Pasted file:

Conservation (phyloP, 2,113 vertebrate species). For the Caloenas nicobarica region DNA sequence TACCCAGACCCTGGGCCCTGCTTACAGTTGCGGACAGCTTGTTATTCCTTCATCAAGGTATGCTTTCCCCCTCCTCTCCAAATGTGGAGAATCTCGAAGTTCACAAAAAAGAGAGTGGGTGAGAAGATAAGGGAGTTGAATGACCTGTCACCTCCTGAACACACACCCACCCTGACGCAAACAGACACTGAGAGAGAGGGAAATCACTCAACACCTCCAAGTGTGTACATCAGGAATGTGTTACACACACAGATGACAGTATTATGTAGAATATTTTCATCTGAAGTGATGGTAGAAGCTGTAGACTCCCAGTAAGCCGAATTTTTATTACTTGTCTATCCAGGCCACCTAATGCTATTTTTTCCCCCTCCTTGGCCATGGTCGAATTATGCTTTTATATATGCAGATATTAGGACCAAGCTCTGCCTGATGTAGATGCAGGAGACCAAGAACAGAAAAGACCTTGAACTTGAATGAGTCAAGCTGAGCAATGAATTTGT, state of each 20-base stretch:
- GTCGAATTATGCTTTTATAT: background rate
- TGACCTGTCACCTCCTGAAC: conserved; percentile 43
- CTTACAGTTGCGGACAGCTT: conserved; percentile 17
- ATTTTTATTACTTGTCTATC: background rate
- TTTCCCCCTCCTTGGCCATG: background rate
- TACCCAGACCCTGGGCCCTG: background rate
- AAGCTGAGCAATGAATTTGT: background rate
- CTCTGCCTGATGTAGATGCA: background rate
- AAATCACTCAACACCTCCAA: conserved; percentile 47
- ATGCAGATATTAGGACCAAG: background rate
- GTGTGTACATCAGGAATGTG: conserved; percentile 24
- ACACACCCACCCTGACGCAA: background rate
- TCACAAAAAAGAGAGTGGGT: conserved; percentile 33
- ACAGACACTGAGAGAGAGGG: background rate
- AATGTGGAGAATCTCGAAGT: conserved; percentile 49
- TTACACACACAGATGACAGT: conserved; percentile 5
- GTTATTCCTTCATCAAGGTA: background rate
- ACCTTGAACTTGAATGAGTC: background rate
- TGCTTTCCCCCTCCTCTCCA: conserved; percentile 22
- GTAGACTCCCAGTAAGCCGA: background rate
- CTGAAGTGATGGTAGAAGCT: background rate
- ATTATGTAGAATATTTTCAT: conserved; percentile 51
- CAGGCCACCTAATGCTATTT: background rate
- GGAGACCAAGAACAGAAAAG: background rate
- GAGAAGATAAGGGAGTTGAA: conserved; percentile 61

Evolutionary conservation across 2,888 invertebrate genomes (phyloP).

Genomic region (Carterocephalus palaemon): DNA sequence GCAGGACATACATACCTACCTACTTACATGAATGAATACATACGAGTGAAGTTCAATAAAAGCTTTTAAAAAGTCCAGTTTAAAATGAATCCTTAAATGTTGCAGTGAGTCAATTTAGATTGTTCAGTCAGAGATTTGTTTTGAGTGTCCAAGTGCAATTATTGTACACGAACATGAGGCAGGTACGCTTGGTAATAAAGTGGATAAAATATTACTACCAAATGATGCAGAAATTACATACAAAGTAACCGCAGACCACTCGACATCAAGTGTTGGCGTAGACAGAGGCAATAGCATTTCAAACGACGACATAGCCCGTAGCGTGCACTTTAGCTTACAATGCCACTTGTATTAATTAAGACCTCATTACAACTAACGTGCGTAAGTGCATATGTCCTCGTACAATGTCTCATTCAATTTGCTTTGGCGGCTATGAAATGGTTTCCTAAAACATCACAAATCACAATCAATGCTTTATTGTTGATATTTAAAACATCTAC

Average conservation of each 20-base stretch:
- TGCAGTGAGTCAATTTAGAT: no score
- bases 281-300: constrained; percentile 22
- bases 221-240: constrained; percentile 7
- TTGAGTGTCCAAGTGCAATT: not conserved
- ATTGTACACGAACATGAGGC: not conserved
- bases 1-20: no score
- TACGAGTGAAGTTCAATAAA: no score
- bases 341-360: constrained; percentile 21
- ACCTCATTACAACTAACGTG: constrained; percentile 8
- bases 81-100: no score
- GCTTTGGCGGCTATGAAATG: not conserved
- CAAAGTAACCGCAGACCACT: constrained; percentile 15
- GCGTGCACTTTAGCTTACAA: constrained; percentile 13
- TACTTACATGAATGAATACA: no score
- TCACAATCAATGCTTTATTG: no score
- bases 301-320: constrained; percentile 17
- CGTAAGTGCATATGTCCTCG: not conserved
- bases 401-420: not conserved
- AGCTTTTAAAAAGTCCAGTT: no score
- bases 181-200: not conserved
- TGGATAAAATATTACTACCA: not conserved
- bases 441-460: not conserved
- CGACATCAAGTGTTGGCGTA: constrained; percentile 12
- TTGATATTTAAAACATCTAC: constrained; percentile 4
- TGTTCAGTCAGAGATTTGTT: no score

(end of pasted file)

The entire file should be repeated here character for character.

Conservation (phyloP, 2,113 vertebrate species). For the Caloenas nicobarica region DNA sequence TACCCAGACCCTGGGCCCTGCTTACAGTTGCGGACAGCTTGTTATTCCTTCATCAAGGTATGCTTTCCCCCTCCTCTCCAAATGTGGAGAATCTCGAAGTTCACAAAAAAGAGAGTGGGTGAGAAGATAAGGGAGTTGAATGACCTGTCACCTCCTGAACACACACCCACCCTGACGCAAACAGACACTGAGAGAGAGGGAAATCACTCAACACCTCCAAGTGTGTACATCAGGAATGTGTTACACACACAGATGACAGTATTATGTAGAATATTTTCATCTGAAGTGATGGTAGAAGCTGTAGACTCCCAGTAAGCCGAATTTTTATTACTTGTCTATCCAGGCCACCTAATGCTATTTTTTCCCCCTCCTTGGCCATGGTCGAATTATGCTTTTATATATGCAGATATTAGGACCAAGCTCTGCCTGATGTAGATGCAGGAGACCAAGAACAGAAAAGACCTTGAACTTGAATGAGTCAAGCTGAGCAATGAATTTGT, state of each 20-base stretch:
- GTCGAATTATGCTTTTATAT: background rate
- TGACCTGTCACCTCCTGAAC: conserved; percentile 43
- CTTACAGTTGCGGACAGCTT: conserved; percentile 17
- ATTTTTATTACTTGTCTATC: background rate
- TTTCCCCCTCCTTGGCCATG: background rate
- TACCCAGACCCTGGGCCCTG: background rate
- AAGCTGAGCAATGAATTTGT: background rate
- CTCTGCCTGATGTAGATGCA: background rate
- AAATCACTCAACACCTCCAA: conserved; percentile 47
- ATGCAGATATTAGGACCAAG: background rate
- GTGTGTACATCAGGAATGTG: conserved; percentile 24
- ACACACCCACCCTGACGCAA: background rate
- TCACAAAAAAGAGAGTGGGT: conserved; percentile 33
- ACAGACACTGAGAGAGAGGG: background rate
- AATGTGGAGAATCTCGAAGT: conserved; percentile 49
- TTACACACACAGATGACAGT: conserved; percentile 5
- GTTATTCCTTCATCAAGGTA: background rate
- ACCTTGAACTTGAATGAGTC: background rate
- TGCTTTCCCCCTCCTCTCCA: conserved; percentile 22
- GTAGACTCCCAGTAAGCCGA: background rate
- CTGAAGTGATGGTAGAAGCT: background rate
- ATTATGTAGAATATTTTCAT: conserved; percentile 51
- CAGGCCACCTAATGCTATTT: background rate
- GGAGACCAAGAACAGAAAAG: background rate
- GAGAAGATAAGGGAGTTGAA: conserved; percentile 61

Evolutionary conservation across 2,888 invertebrate genomes (phyloP).

Genomic region (Carterocephalus palaemon): DNA sequence GCAGGACATACATACCTACCTACTTACATGAATGAATACATACGAGTGAAGTTCAATAAAAGCTTTTAAAAAGTCCAGTTTAAAATGAATCCTTAAATGTTGCAGTGAGTCAATTTAGATTGTTCAGTCAGAGATTTGTTTTGAGTGTCCAAGTGCAATTATTGTACACGAACATGAGGCAGGTACGCTTGGTAATAAAGTGGATAAAATATTACTACCAAATGATGCAGAAATTACATACAAAGTAACCGCAGACCACTCGACATCAAGTGTTGGCGTAGACAGAGGCAATAGCATTTCAAACGACGACATAGCCCGTAGCGTGCACTTTAGCTTACAATGCCACTTGTATTAATTAAGACCTCATTACAACTAACGTGCGTAAGTGCATATGTCCTCGTACAATGTCTCATTCAATTTGCTTTGGCGGCTATGAAATGGTTTCCTAAAACATCACAAATCACAATCAATGCTTTATTGTTGATATTTAAAACATCTAC

Average conservation of each 20-base stretch:
- TGCAGTGAGTCAATTTAGAT: no score
- bases 281-300: constrained; percentile 22
- bases 221-240: constrained; percentile 7
- TTGAGTGTCCAAGTGCAATT: not conserved
- ATTGTACACGAACATGAGGC: not conserved
- bases 1-20: no score
- TACGAGTGAAGTTCAATAAA: no score
- bases 341-360: constrained; percentile 21
- ACCTCATTACAACTAACGTG: constrained; percentile 8
- bases 81-100: no score
- GCTTTGGCGGCTATGAAATG: not conserved
- CAAAGTAACCGCAGACCACT: constrained; percentile 15
- GCGTGCACTTTAGCTTACAA: constrained; percentile 13
- TACTTACATGAATGAATACA: no score
- TCACAATCAATGCTTTATTG: no score
- bases 301-320: constrained; percentile 17
- CGTAAGTGCATATGTCCTCG: not conserved
- bases 401-420: not conserved
- AGCTTTTAAAAAGTCCAGTT: no score
- bases 181-200: not conserved
- TGGATAAAATATTACTACCA: not conserved
- bases 441-460: not conserved
- CGACATCAAGTGTTGGCGTA: constrained; percentile 12
- TTGATATTTAAAACATCTAC: constrained; percentile 4
- TGTTCAGTCAGAGATTTGTT: no score